I’ve highlighted some of Omar’s responses in blue, because they made an impression on me. He’s a fantastic poet and orator. If you hear he’s reading in your neighborhood, drop everything and attend. I’ve heard him live: it is quite an experience.
Please ask him any questions that occur to you, and he might drop by to answer them.
1. Could you tell us something about your writing journey?
My writing journey started with writing poetry and telling stories as a child. It was something came easily and was just a fun thing to do. Early on, I was influenced by my mother (who was in the theatre world), my father (he wrote poetry in Bahasa Melayu) and a meeting with the great Indonesian poet W.S. Rendra, who performed very declarative, political poetry, when I was in primary school. In my teens I got into hip hop music and MCing, then in my early twenties into slam/spoken word poetry, then in my late twenties into writing fiction. It has been a weird journey, but one which makes sense to me. They are all branches of the same river.
2. You’re a poet and a novelist: what importance does each role hold in your life? In your writing journey are your preoccupations?
Both are important to me, but poetry is number one. When done right, I think it is the highest of the literary forms. My preoccupations are powerlessness, violence, migration, racism — the poetry of unease.
3. Which authors and poets have been your biggest influences? Could you name a few works you think all writers should read?
Roberto Bolaño, Cormac McCarthy, Haruki Murakami, Anne Sexton. Every writer should read and memorise the poem “To Posterity” by Bertolt Brecht. It’s my favourite poem of all time. Every writer should read “The Aleph” by Jorge Luis Borges. If that doesn’t ignite a million poetic fires in your head, nothing will.
ps: I haven’t memorised “To Posterity” yet, so I’m a complete hypocrite, but I’d be a better man if I did.
4. What tips would you give a new poet or writer?
“Write in passion, edit in cold blood” — I got that from my mate Sarge Lacuesta, who got it from his mum, who got it from her Jesuit teacher in the Philippines. “Sharpen your sWord” — I got that from Snoop Dogg. And my own, far more prosaic advice — be fearless and especially, never be afraid of your imagination.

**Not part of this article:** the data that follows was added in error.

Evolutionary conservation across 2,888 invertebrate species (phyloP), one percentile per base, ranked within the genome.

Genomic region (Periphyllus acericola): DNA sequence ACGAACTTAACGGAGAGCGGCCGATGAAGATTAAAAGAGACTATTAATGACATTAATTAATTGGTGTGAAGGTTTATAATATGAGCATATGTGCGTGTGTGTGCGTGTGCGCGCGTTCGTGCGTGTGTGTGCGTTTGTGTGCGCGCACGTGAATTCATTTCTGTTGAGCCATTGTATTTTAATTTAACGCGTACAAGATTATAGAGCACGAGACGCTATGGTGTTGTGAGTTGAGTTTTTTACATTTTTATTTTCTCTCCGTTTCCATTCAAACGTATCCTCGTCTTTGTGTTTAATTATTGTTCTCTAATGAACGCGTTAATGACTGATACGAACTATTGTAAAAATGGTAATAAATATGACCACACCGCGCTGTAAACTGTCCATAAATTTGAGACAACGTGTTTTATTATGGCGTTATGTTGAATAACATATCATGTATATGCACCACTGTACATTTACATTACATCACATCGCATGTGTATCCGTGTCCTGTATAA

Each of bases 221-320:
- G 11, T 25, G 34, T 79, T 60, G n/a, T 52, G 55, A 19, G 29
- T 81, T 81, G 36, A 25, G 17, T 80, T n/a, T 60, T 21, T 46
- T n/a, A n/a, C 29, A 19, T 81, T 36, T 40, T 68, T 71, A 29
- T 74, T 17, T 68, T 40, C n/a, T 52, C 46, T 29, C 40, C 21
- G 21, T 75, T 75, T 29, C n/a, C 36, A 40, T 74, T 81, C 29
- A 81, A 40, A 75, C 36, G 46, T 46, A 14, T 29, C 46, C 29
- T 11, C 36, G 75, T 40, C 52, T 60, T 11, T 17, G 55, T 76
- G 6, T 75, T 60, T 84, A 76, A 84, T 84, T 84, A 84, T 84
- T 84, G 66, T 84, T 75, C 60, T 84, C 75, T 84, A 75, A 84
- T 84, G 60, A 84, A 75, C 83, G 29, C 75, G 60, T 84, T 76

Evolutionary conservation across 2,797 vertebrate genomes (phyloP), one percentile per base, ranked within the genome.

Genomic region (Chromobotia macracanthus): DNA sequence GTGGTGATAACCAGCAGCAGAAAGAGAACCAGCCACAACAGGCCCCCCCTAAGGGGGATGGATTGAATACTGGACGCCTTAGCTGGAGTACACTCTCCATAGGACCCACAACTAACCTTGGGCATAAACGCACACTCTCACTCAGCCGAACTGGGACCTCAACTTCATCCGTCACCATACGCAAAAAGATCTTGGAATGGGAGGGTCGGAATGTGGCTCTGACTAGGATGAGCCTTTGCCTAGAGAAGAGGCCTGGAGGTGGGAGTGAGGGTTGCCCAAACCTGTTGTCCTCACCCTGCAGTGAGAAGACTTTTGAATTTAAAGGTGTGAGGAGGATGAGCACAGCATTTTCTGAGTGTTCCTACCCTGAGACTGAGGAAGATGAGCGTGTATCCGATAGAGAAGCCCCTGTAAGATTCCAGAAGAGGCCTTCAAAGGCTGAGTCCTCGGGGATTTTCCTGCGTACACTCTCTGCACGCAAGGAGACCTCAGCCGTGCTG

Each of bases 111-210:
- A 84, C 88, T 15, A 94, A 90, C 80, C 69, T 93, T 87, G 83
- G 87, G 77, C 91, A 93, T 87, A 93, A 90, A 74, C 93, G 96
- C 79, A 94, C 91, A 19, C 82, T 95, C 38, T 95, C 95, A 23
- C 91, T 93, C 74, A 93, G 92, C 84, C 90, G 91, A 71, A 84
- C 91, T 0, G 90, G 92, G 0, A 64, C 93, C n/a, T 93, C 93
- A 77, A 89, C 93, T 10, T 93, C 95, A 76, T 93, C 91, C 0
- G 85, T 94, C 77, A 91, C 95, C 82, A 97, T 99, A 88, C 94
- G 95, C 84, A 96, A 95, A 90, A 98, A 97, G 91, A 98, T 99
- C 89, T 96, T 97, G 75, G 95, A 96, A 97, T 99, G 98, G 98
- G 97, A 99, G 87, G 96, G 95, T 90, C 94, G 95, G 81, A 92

5. Tell us something about your novel Here Come the Dogs, and your impetus behind writing it.
I wanted to write about powerlessness, migration and fire — the fires that burn outside us and the fire that burn within. I wanted to write about Australian suburbia. I wanted to write about hip hop in a way that I hadn’t seen done before.
6. Talk to us about your piece Supernova at Griffith Review: New Asia Now.
“Supernova” is, in part, about the current mess that is Malaysian politics, but it is also about people who are trapped in between worlds. In recent trips to Malaysia, I have heard numerous accounts of people who have gone to vote and been told that they have already “voted,” especially in Sabah, where my family is from. I didn’t want to make Azlan Muhammad a cynical man when it came to politics, even though people of his generation would be justified in their cynicism. I thought that in this story, his well-meaning nature and naivety would make him all the more tragic and somehow, heroic.
7. What’s your take on challenges facing Asians writing in English today?
I’m not an Asian writer per se, but one thing I have noticed is that in the West, Asian writers are often expected to be “exotic” or focus on the historical, folkloric or “traditional”, whereas it seems obvious to me that Asian countries are home to vibrant, complex contemporary cultures.
I’ve loved the editions of Griffith Review I’ve read before, and would encourage you to pick up a copy. The New Asia Now edition carries insightful features, essays, poetry and fiction that give an insight to emerging Asia. I’m stunned by the amazing diversity of voices in this issue. Volume 2 of this edition is available exclusively as an eBook: Download it here!
Omar Musa is a Malaysian-Australian author, rapper and poet from Queanbeyan, Australia. His debut novel “Here Come the Dogs” was long-listed for the Miles Franklin Award and he was named one of the Sydney Morning Herald’s Young Novelists of the Year in 2015. Find him on Facebook, Twitter and Instagram.
Have you read Omar Musa’s Here Come the Dogs? Have you checked out the Griffith Review New Asia Now edition? Interested in writing from Asia? If you’ve been writing for a while, what has been your writing journey ? Do you have questions for Omar Musa?
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